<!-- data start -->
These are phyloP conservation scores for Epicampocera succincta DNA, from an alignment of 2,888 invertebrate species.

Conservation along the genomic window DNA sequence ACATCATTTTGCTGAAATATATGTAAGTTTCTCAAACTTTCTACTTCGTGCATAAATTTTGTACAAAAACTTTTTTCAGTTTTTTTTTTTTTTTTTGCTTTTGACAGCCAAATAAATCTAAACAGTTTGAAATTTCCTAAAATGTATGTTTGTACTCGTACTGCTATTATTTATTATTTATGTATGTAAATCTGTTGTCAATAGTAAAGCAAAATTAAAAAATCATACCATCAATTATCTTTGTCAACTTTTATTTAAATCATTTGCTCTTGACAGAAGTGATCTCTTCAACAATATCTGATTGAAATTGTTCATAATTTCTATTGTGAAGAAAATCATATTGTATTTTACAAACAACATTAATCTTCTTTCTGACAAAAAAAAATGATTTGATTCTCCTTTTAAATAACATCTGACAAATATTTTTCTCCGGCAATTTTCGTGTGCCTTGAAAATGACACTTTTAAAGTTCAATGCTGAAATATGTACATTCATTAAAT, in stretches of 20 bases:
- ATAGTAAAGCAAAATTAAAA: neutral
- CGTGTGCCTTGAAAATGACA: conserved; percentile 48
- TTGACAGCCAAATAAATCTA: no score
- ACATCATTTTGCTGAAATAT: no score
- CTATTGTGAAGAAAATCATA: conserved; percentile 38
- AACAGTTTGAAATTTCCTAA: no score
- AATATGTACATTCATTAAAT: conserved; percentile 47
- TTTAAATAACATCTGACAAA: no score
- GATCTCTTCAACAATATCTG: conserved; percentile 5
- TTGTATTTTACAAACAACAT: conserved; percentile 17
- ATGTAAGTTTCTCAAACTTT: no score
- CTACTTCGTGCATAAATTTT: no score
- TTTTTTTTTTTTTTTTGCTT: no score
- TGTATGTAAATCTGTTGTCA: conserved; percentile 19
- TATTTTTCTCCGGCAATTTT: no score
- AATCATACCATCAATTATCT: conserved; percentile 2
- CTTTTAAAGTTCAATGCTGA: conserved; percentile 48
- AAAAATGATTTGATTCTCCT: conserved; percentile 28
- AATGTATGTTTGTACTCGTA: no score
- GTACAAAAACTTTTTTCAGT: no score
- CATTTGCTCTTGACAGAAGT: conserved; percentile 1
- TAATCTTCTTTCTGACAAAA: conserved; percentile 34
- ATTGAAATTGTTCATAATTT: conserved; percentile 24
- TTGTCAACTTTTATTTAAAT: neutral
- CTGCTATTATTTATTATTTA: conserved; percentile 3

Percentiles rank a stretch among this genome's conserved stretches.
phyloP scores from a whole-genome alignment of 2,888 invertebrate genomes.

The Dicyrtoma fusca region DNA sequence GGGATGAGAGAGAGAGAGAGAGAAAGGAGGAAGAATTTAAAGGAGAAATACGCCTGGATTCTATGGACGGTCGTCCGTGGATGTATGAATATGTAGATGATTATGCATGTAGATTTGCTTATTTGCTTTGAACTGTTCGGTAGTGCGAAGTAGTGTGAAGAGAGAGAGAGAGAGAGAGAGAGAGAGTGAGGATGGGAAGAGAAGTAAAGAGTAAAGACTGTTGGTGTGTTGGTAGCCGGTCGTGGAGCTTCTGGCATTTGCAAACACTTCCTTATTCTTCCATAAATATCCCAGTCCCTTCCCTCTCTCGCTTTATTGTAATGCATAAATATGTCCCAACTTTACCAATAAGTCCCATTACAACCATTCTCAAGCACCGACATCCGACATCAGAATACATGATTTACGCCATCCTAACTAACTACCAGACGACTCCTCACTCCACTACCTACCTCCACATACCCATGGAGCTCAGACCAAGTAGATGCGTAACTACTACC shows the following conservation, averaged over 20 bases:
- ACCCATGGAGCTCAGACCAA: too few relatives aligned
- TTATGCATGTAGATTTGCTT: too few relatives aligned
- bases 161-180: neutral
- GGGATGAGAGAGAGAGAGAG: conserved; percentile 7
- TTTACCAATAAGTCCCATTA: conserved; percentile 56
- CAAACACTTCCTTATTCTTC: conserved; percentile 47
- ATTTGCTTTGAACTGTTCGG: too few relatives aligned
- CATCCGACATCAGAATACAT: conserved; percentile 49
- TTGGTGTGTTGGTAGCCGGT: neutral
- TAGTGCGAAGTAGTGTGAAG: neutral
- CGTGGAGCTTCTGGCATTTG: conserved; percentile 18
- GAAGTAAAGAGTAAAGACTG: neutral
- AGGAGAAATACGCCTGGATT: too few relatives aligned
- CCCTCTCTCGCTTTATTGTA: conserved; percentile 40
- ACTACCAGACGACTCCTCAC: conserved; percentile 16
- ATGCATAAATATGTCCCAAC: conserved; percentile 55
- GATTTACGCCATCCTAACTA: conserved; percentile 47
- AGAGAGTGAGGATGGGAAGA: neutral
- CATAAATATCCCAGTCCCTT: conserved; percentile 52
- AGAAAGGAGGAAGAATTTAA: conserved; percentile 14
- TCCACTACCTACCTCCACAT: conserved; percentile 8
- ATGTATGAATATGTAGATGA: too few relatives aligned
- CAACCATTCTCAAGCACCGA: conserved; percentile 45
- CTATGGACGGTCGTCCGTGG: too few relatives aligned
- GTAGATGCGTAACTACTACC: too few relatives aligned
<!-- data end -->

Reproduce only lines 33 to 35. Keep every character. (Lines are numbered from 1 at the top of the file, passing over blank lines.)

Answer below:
- bases 161-180: neutral
- GGGATGAGAGAGAGAGAGAG: conserved; percentile 7
- TTTACCAATAAGTCCCATTA: conserved; percentile 56